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Supreme Court to Hear Worker’s Case to Clarify Arbitration Clause Rights

November 15, 2021 by Tom Ramstack
The Supreme Court is seen on the first day of the new term, in Washington, Monday, Oct. 4, 2021. (AP Photo/J. Scott Applewhite)

WASHINGTON — The Supreme Court agreed Monday to hear a case by a fast-food worker who claims employers have no right to force arbitration on employees after first contesting the workers’ lawsuits in pre-trial proceedings.

The Taco Bell worker who sued said her franchisee in Iowa avoided paying overtime by spreading employees’ hourly wages over weeks, thereby bringing the average to no more than 40 hours per week. She was seeking back pay for overtime.

After litigating the case for eight months, the franchisee, Sundance, Inc., invoked the arbitration clause in Taco Bell’s standard employment contract.

A federal court in Arkansas ruled for the employee, Robyn Morgan, by saying her employer already waived its right to arbitration by waiting too long.

The Eighth Circuit Court of Appeals disagreed. The delay did not hurt Morgan’s chances of a fair outcome from arbitration, the appellate court said.

Other courts across the United States also have split on the enforceability of arbitration clauses.

Part of the confusion appears to result from the Supreme Court’s precedent in the 2011 case of AT&T Mobility LLC v. Concepcion. It said courts should evaluate arbitration agreements “on an equal footing with other contracts.”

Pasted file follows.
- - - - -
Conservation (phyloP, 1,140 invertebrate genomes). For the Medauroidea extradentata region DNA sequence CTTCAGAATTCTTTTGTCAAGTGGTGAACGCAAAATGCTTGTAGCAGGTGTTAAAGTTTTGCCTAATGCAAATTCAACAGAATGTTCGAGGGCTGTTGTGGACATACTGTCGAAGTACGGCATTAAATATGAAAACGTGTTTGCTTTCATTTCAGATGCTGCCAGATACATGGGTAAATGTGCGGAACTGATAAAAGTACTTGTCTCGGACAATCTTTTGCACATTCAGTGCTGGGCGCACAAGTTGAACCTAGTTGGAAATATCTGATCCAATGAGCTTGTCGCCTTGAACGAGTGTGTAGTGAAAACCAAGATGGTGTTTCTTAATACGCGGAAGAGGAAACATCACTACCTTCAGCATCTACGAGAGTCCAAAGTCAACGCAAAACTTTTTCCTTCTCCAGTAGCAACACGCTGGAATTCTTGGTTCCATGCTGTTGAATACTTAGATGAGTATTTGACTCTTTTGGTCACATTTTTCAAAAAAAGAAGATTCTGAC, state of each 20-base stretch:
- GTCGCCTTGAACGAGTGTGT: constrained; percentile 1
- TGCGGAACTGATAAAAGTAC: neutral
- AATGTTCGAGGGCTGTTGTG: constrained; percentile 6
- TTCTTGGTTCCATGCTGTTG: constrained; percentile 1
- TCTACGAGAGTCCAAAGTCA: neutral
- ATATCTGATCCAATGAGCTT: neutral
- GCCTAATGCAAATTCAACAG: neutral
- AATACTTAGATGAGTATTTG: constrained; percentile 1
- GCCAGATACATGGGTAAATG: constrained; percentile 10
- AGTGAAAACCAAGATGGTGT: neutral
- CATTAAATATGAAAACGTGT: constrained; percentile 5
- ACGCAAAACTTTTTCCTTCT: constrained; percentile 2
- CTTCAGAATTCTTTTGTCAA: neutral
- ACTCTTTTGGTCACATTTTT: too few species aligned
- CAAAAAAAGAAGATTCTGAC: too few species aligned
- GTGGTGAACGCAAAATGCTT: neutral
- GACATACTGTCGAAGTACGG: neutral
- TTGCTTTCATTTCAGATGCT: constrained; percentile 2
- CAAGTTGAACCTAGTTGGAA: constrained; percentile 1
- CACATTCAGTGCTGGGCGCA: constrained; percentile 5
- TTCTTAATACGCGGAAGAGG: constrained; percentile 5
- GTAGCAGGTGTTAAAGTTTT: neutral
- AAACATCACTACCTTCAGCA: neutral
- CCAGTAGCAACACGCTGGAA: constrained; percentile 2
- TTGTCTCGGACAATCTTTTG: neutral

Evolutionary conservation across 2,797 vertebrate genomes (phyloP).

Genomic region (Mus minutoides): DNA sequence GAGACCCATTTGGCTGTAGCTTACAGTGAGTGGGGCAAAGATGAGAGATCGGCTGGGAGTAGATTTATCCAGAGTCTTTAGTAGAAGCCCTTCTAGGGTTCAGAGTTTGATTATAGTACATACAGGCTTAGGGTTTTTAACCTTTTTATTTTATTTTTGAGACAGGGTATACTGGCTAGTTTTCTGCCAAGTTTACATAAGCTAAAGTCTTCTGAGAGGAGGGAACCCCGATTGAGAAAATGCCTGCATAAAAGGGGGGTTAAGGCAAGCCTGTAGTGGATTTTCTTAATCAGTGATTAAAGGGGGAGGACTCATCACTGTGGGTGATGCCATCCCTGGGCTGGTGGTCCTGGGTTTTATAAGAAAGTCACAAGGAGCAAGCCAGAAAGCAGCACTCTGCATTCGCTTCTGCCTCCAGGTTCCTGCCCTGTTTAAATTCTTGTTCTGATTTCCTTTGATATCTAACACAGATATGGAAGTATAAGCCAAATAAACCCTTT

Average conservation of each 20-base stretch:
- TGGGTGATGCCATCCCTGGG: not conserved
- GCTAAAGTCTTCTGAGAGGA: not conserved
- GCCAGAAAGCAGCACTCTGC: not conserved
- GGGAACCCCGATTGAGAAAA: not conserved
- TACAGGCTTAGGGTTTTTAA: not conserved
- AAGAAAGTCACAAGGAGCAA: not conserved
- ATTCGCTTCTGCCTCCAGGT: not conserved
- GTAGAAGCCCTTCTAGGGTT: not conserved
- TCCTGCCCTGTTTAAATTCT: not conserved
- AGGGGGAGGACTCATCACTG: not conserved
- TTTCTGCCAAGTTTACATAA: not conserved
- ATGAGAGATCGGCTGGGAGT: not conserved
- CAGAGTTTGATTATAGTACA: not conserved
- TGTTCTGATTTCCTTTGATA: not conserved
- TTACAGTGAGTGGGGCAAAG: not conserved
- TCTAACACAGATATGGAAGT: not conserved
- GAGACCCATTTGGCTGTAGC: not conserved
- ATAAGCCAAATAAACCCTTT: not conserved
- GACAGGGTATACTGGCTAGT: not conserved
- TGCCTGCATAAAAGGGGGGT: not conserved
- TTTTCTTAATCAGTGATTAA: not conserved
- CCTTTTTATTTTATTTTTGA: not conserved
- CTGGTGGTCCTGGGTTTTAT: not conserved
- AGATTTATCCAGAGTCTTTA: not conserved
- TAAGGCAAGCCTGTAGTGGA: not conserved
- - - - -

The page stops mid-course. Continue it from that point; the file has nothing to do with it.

A variety of state and federal courts interpreted “equal footing” differently.

Morgan’s attorneys noted the confusion in their petition to the Supreme Court, writing, “Parties who are contractually bound to resolve future disputes in arbitration but who choose to litigate those disputes in court instead face differing legal standards throughout the country for whether their inconsistent litigation conduct constitutes a waiver of their right to demand arbitration.”

It adds, “This Court should grant the petition to provide clarification and uniformity to this unsettled area of law. Both are badly needed.”

Morgan filed her case against Sundance, Inc. by invoking worker protections under the Fair Labor Standards Act. The 1938 law creates a right to a minimum wage and requires time-and-a-half overtime pay for more than 40 hours per week of labor.

The case coincides with a hearing Tuesday in Congress on whether arbitration can be unfair to workers. Several lawmakers are considering changing federal statutes to clarify the enforceability of arbitration clauses.

The case is Morgan v. Sundance, Inc., U.S., No. 21-328.

Tom can be reached at [email protected]

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